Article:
Not-so-long ago, if a filmmaker mentioned making a short film here in Nigeria, they’d likely get one of these reactions: ‘What’s that?’ ‘How much money can I make from it?’ ‘Why can’t I just make a feature instead?’
The idea of short films was previously generally dismissed and seen as a waste of time and money. Short films have always been a calling card and a way for directors to get their feet wet, cut their teeth, test their storytelling skills, and for new actors to get work their reels that they’d likely never get on a feature.
There are still some who seem to think that even a well-executed short film does not prove that the filmmaker is capable of directing a feature or even a TV series. Those people, I still don’t understand.
Fast-forward to 2017 and short films have found better acceptance, still dismissed by some, but recognized by top industry organisations like the Africa Movie Academy Awards (AMAA), Africa Magic Viewer’s Choice Awards (AMVCA) and the Africa International Film Festival (AFRIFF) who present awards to short filmmakers every year.
One of the great things about filmmakers making these short films is, without the worry of selling tickets or ‘commercial value’, they have creative autonomy to: tell the story they want; cast who they want; and play in whatever genre they want; so you often find more interesting, original and sometimes more daring storytelling in short films.
The aesthetic of the Nollywood film has changed over the last eight years since films started receiving theatrical releases; filmmakers have become more ambitious and deliberate in how they stage, shoot, light and cut their films.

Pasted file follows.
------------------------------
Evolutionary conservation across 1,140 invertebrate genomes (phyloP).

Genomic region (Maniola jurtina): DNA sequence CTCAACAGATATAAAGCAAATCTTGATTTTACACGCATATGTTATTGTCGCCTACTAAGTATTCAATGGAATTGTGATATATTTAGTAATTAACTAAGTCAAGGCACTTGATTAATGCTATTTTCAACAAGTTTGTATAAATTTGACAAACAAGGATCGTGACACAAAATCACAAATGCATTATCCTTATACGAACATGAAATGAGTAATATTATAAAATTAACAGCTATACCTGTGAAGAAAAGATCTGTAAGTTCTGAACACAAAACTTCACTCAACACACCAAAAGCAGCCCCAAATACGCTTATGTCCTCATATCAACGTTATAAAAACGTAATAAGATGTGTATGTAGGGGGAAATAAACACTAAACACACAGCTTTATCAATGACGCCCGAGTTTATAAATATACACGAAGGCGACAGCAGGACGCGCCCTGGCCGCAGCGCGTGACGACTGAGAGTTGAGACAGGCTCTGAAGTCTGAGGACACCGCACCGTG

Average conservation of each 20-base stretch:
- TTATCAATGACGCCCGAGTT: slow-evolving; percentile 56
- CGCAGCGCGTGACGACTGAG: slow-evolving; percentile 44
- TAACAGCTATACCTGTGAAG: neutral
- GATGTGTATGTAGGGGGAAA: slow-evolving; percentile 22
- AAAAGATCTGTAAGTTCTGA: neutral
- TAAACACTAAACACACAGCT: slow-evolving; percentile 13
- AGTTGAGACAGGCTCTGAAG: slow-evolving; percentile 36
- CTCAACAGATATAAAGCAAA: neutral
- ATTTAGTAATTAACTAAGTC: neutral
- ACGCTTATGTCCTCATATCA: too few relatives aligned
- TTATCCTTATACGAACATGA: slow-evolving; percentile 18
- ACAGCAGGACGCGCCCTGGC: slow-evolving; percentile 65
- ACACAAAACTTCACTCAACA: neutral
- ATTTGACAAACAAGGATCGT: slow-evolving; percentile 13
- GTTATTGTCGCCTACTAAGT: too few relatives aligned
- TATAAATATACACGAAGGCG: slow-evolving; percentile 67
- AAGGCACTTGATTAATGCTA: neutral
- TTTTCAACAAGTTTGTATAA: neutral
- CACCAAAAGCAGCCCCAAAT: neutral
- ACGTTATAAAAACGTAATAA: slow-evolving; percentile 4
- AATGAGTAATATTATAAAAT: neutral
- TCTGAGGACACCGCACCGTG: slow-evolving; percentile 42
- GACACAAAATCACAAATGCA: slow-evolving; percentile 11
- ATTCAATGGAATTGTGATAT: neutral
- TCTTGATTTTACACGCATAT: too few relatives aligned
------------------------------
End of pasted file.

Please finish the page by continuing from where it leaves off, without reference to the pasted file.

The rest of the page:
Whatever impression audiences and critics have had of the Nollywood aesthetic from a decade ago, is slowly being stripped away by these new directors pushing boundaries and making statements with their short film work; some of whom have gone on to make feature films, as well as direct television and web-series.
The visual landscape of Nollywood is changing inch by inch, and sometimes it’s like swimming upstream a white water river while dodging stones and jeers by the naysaying landlubbers.
But like the evolution that took place in other film industries (silent era to talkies; Golden Age to New Wave) the old way will give way for the new, once the audience get a thirst of/for something different.
While the above playlist of 13 short films is not a definitive list (it will grow), it showcases work in a variety of genres from Nigerian directors – both at home and abroad – telling Nigerian stories, either personal narratives, or making social commentary, or both. These are films that while being authentically Nigerian, can play anywhere in the world.
This post appeared on TNS.
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